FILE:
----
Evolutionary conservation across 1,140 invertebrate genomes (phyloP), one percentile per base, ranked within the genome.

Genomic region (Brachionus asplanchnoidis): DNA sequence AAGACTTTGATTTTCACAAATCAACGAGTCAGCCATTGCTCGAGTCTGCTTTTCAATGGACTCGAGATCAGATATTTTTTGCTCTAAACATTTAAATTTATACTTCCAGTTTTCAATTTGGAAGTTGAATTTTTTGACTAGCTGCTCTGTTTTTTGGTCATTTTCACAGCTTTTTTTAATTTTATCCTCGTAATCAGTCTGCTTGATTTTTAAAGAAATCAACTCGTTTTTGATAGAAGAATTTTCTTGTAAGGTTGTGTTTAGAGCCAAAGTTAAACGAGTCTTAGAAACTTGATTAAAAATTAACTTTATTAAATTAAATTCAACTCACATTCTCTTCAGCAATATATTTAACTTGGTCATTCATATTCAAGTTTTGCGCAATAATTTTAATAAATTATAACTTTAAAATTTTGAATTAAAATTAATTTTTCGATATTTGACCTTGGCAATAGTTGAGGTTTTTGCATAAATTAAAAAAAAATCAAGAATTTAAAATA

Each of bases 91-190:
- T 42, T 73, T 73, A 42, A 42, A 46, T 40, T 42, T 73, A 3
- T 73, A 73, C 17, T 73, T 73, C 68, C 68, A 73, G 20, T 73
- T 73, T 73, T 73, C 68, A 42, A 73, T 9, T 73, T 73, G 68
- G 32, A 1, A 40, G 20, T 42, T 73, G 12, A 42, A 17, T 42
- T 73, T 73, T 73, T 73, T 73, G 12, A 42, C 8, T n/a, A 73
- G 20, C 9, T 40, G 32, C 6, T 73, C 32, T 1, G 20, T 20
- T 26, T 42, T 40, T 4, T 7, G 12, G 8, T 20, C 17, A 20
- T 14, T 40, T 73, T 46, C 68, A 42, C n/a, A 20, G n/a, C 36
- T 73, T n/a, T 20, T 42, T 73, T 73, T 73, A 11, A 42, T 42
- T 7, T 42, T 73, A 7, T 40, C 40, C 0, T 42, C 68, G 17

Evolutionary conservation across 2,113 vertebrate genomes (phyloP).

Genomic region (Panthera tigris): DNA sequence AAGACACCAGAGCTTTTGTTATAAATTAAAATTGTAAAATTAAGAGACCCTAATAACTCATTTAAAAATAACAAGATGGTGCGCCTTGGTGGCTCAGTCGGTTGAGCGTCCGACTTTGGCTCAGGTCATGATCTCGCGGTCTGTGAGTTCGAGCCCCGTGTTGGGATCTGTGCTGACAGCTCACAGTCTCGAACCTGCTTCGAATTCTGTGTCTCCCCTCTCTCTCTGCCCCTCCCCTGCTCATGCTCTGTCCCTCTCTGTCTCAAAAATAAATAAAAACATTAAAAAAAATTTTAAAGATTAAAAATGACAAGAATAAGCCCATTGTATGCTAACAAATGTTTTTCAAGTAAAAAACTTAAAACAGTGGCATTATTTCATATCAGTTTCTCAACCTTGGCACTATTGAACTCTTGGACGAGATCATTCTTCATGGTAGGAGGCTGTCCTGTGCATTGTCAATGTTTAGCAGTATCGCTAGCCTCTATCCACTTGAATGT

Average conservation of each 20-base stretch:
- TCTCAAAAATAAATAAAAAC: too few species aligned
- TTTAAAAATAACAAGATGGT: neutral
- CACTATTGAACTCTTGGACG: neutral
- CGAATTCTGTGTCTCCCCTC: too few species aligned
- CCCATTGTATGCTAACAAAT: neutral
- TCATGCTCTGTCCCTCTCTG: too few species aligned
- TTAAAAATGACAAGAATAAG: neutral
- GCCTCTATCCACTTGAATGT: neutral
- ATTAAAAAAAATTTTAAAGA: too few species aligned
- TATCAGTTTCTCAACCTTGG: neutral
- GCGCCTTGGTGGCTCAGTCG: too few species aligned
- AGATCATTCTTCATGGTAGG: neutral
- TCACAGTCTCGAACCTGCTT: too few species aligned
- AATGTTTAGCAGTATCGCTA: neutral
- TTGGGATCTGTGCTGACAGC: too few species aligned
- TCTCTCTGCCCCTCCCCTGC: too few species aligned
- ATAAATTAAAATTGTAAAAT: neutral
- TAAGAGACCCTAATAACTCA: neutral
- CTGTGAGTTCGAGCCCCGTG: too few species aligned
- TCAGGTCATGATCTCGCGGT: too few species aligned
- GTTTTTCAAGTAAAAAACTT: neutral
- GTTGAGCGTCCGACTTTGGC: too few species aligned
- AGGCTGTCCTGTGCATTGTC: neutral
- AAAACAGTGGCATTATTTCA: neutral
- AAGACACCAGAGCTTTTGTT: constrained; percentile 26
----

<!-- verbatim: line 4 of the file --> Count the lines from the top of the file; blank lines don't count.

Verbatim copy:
- T 42, T 73, T 73, A 42, A 42, A 46, T 40, T 42, T 73, A 3